My parents told great stories. I've told you that. How they would both weave long, intriguing tales from not much of a story or one that was so good to begin with that it took little embellishment.
On Saturday, plenty of area residents will enter the graveyard across the street from the Historic Midway Church. Yes, it is again time for the Midway Museum-sponsored cemetery tour.
There's a topic I've always shied away from in this column - that of the working mom vs. stay-at-home mom debate. I never felt the need to broach this subject before because, honestly, I didn't really feel it was an issue anymore. I thought we, as parents, had moved past all that trivial nonsense and decided all mothers play important roles. Period.
Just as my husband, Tink, started up the stairs, stepping slowly and carefully to keep the contents of his bowl and coffee cup from sloshing, I appeared around the corner. I paused, watched and debated silently whether to speak.
Liberty County's eighth annual Rivers Alive cleanups are scheduled for Saturday, with registration starting at 8:30 a.m. at more than 40 locations around the county.
While much of the media attention over the past two weeks has been focused on the government shutdown, the real story is why it was shutdown: We have a spending problem in this country.
Democrats and Republicans in Congress finally compromised Wednesday to end the shutdown of the federal government and to prevent the nation from being pushed into default.
For nearly 30 years, I have held elective office in Georgia and been involved, at one level or another, in shaping and implementing public policy.
Question: Which of these three natural risks is the most costly and prevalent in the United States?
Editor, The U.S. government has cut back troop strength to World War I levels, which means there should be enough on-post housing for all 3rd Infantry Division troops to live on Fort Stewart. Commanders need to make it mandatory for all their troops to live on post when on-post housing is available.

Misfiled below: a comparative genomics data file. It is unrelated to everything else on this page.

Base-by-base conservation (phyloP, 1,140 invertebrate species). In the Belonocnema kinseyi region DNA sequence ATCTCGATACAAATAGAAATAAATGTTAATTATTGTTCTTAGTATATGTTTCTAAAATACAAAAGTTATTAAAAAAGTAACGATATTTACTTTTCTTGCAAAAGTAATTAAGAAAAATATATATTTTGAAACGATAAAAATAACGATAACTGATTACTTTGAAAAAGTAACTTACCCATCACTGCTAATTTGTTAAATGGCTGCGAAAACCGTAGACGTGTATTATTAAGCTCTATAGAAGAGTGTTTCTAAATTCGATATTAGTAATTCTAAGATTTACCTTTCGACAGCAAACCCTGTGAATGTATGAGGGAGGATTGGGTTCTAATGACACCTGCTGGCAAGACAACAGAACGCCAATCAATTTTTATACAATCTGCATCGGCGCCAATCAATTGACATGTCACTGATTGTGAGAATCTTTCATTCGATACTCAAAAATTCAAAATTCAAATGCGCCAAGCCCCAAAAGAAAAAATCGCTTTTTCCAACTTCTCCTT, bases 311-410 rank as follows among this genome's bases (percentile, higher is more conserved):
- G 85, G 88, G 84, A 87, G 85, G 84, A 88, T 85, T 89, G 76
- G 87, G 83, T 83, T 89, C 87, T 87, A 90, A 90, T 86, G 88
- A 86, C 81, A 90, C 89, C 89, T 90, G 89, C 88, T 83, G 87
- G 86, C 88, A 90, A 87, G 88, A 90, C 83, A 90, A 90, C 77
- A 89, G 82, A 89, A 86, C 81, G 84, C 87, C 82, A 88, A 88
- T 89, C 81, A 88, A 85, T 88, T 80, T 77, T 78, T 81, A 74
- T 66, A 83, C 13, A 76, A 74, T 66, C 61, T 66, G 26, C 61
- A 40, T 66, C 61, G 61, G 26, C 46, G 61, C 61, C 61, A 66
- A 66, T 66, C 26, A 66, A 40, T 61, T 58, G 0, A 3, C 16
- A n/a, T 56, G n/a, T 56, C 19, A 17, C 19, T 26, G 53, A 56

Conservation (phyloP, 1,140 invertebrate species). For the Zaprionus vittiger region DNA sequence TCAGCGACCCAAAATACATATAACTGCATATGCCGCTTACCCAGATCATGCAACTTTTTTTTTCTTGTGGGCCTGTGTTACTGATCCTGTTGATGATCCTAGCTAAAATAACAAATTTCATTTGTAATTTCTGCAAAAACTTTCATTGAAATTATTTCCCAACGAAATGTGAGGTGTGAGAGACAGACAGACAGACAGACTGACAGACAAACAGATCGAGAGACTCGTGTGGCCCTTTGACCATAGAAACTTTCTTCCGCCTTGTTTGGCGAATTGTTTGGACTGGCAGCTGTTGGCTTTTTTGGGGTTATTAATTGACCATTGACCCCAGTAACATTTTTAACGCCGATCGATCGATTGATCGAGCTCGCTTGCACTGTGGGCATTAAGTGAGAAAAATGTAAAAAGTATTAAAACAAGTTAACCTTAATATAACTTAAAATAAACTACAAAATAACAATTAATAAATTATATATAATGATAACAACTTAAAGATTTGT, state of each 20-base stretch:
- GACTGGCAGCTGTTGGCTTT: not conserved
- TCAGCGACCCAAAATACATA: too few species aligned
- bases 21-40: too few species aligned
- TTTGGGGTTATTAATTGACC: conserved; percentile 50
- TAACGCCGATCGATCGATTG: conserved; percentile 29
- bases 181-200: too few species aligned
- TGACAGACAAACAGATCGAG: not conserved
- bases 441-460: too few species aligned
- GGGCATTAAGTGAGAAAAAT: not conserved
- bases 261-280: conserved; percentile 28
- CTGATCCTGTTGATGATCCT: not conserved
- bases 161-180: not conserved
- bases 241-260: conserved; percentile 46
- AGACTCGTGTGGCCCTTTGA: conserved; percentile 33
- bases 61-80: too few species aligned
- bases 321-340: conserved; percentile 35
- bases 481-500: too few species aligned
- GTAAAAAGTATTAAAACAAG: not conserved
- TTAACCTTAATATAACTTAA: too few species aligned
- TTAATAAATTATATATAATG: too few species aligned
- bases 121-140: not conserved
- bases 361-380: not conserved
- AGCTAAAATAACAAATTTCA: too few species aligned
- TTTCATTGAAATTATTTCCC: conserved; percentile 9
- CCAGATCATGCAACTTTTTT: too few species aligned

Bummer. I just learned that I did not win the Nobel Peace Prize again this year. This is getting old. I was so confident this time that I had my tuxedo pressed and new laces put in my Converse Chuck Taylor All-Star high-top sneakers.
If you love playing in the dirt, I have a treat for you.
As it turns out, all my worrying last week about how my toddler would deal with a flight from Georgia to Missouri definitely was not for nothing. In fact, probably the only thing that would have made the journey worse would've been a plane crash. And, sadly, it was my own meticulous planning that did me in.
When Peggy Sue went away, just fell off the face of the Earth with no warning or even a holler, we all wondered where she had gone.
The American public has lost patience with Washington. The question is, now what?
I am not sure that I would make a good spy. I really like to be up-front about things, so I probably would blow my cover.
April is Child Abuse Prevention Month in Georgia, as proclaimed by Gov. Nathan Deal. Child abuse is a subject I don't like to think about, let alone write about, and you probably would just as soon not read about. But it is there, and we need to acknowledge it and demand some solutions.
In the Georgia Legislature, even a relatively simple bill can turn into one of the most important pieces of legislation that is considered.
Just a wisp of time elapsed, and the almighty sand-gnat is back with a vengeance. Like a swallow returning to Capistrano or a martin to a gourd, the little varmints are back just in time for the Blessing of the Fleet. They just refuse to give up.
They all come with some kind of a price and all with a certain amount of disappointment, but still, Rodney keeps trying.
Call me an old-timer, but moms and dads just did things differently when I was a child. The overall approach to parenting seems to have changed so much. My parents fostered independence in my siblings and me. They wanted us to learn early on that we needed to be able to speak and do things for ourselves, and the sooner we understood that, the better off we'd be.
Editor, Hmm. I read in the Coastal Courier that Liberty County's government and various cities' political leaders have declared a war on blight. You know - yada, yada, yada.
In 1965, Wilbur Mills, the chairman of the powerful Ways and Means Committee, brought legislation establishing Medicare and Medicaid to the floor of the U.S. House.